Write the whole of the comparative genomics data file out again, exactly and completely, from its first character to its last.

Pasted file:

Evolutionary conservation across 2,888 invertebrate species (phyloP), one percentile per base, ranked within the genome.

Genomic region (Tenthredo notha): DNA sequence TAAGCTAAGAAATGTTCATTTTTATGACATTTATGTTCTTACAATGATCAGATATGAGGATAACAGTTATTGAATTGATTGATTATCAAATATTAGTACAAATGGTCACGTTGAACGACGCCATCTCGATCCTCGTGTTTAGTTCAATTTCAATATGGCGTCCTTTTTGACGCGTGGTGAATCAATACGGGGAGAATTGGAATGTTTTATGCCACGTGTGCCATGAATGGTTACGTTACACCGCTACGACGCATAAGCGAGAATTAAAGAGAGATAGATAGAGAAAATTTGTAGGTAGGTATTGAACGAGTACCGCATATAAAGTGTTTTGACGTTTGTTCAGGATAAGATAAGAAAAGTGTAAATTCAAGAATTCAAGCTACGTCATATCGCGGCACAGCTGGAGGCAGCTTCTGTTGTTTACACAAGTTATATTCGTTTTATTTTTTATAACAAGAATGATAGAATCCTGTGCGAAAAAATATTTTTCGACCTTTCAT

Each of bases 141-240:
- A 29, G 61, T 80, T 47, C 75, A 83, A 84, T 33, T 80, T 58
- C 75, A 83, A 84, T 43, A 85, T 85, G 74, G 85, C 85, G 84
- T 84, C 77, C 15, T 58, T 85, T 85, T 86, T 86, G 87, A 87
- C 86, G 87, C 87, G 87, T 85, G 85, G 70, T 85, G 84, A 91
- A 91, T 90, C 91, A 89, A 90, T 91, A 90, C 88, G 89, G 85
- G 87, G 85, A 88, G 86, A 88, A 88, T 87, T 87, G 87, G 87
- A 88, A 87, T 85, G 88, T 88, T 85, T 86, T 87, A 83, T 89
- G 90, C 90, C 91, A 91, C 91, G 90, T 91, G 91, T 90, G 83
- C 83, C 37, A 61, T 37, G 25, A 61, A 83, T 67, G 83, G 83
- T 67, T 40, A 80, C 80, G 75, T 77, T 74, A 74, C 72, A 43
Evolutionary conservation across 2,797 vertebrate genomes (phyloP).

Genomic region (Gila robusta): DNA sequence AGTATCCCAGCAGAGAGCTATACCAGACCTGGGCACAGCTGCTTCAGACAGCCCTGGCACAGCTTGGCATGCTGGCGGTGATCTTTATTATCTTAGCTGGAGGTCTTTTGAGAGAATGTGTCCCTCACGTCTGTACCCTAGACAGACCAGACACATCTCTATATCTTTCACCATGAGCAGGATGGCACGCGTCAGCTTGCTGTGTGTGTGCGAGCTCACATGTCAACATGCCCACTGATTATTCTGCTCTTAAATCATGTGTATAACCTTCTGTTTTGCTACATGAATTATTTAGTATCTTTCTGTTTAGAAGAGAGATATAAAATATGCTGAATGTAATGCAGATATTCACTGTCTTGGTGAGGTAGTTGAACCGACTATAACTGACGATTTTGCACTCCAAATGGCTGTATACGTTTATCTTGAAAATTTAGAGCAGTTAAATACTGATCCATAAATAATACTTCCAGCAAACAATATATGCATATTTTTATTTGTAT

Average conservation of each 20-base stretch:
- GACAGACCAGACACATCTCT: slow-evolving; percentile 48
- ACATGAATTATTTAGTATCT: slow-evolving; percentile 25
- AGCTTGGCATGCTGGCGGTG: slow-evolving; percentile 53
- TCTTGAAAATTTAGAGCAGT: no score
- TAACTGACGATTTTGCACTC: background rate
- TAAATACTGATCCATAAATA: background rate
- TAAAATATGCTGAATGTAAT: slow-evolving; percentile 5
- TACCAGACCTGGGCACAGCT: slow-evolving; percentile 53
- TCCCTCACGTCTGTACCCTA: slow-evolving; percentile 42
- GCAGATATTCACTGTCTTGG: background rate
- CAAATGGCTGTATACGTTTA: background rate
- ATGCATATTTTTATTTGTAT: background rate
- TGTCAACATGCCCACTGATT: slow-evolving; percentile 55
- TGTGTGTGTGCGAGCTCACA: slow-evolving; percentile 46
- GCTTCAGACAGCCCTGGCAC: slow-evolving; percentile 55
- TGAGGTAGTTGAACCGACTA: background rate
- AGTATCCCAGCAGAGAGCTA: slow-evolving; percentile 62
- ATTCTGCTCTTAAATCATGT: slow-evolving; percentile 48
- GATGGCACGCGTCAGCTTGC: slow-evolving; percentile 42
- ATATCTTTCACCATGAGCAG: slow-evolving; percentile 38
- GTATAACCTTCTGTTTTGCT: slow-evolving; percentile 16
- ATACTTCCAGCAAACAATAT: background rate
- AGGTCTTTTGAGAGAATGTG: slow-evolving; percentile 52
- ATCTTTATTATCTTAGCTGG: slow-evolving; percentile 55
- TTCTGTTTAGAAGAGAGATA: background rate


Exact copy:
Evolutionary conservation across 2,888 invertebrate species (phyloP), one percentile per base, ranked within the genome.

Genomic region (Tenthredo notha): DNA sequence TAAGCTAAGAAATGTTCATTTTTATGACATTTATGTTCTTACAATGATCAGATATGAGGATAACAGTTATTGAATTGATTGATTATCAAATATTAGTACAAATGGTCACGTTGAACGACGCCATCTCGATCCTCGTGTTTAGTTCAATTTCAATATGGCGTCCTTTTTGACGCGTGGTGAATCAATACGGGGAGAATTGGAATGTTTTATGCCACGTGTGCCATGAATGGTTACGTTACACCGCTACGACGCATAAGCGAGAATTAAAGAGAGATAGATAGAGAAAATTTGTAGGTAGGTATTGAACGAGTACCGCATATAAAGTGTTTTGACGTTTGTTCAGGATAAGATAAGAAAAGTGTAAATTCAAGAATTCAAGCTACGTCATATCGCGGCACAGCTGGAGGCAGCTTCTGTTGTTTACACAAGTTATATTCGTTTTATTTTTTATAACAAGAATGATAGAATCCTGTGCGAAAAAATATTTTTCGACCTTTCAT

Each of bases 141-240:
- A 29, G 61, T 80, T 47, C 75, A 83, A 84, T 33, T 80, T 58
- C 75, A 83, A 84, T 43, A 85, T 85, G 74, G 85, C 85, G 84
- T 84, C 77, C 15, T 58, T 85, T 85, T 86, T 86, G 87, A 87
- C 86, G 87, C 87, G 87, T 85, G 85, G 70, T 85, G 84, A 91
- A 91, T 90, C 91, A 89, A 90, T 91, A 90, C 88, G 89, G 85
- G 87, G 85, A 88, G 86, A 88, A 88, T 87, T 87, G 87, G 87
- A 88, A 87, T 85, G 88, T 88, T 85, T 86, T 87, A 83, T 89
- G 90, C 90, C 91, A 91, C 91, G 90, T 91, G 91, T 90, G 83
- C 83, C 37, A 61, T 37, G 25, A 61, A 83, T 67, G 83, G 83
- T 67, T 40, A 80, C 80, G 75, T 77, T 74, A 74, C 72, A 43
Evolutionary conservation across 2,797 vertebrate genomes (phyloP).

Genomic region (Gila robusta): DNA sequence AGTATCCCAGCAGAGAGCTATACCAGACCTGGGCACAGCTGCTTCAGACAGCCCTGGCACAGCTTGGCATGCTGGCGGTGATCTTTATTATCTTAGCTGGAGGTCTTTTGAGAGAATGTGTCCCTCACGTCTGTACCCTAGACAGACCAGACACATCTCTATATCTTTCACCATGAGCAGGATGGCACGCGTCAGCTTGCTGTGTGTGTGCGAGCTCACATGTCAACATGCCCACTGATTATTCTGCTCTTAAATCATGTGTATAACCTTCTGTTTTGCTACATGAATTATTTAGTATCTTTCTGTTTAGAAGAGAGATATAAAATATGCTGAATGTAATGCAGATATTCACTGTCTTGGTGAGGTAGTTGAACCGACTATAACTGACGATTTTGCACTCCAAATGGCTGTATACGTTTATCTTGAAAATTTAGAGCAGTTAAATACTGATCCATAAATAATACTTCCAGCAAACAATATATGCATATTTTTATTTGTAT

Average conservation of each 20-base stretch:
- GACAGACCAGACACATCTCT: slow-evolving; percentile 48
- ACATGAATTATTTAGTATCT: slow-evolving; percentile 25
- AGCTTGGCATGCTGGCGGTG: slow-evolving; percentile 53
- TCTTGAAAATTTAGAGCAGT: no score
- TAACTGACGATTTTGCACTC: background rate
- TAAATACTGATCCATAAATA: background rate
- TAAAATATGCTGAATGTAAT: slow-evolving; percentile 5
- TACCAGACCTGGGCACAGCT: slow-evolving; percentile 53
- TCCCTCACGTCTGTACCCTA: slow-evolving; percentile 42
- GCAGATATTCACTGTCTTGG: background rate
- CAAATGGCTGTATACGTTTA: background rate
- ATGCATATTTTTATTTGTAT: background rate
- TGTCAACATGCCCACTGATT: slow-evolving; percentile 55
- TGTGTGTGTGCGAGCTCACA: slow-evolving; percentile 46
- GCTTCAGACAGCCCTGGCAC: slow-evolving; percentile 55
- TGAGGTAGTTGAACCGACTA: background rate
- AGTATCCCAGCAGAGAGCTA: slow-evolving; percentile 62
- ATTCTGCTCTTAAATCATGT: slow-evolving; percentile 48
- GATGGCACGCGTCAGCTTGC: slow-evolving; percentile 42
- ATATCTTTCACCATGAGCAG: slow-evolving; percentile 38
- GTATAACCTTCTGTTTTGCT: slow-evolving; percentile 16
- ATACTTCCAGCAAACAATAT: background rate
- AGGTCTTTTGAGAGAATGTG: slow-evolving; percentile 52
- ATCTTTATTATCTTAGCTGG: slow-evolving; percentile 55
- TTCTGTTTAGAAGAGAGATA: background rate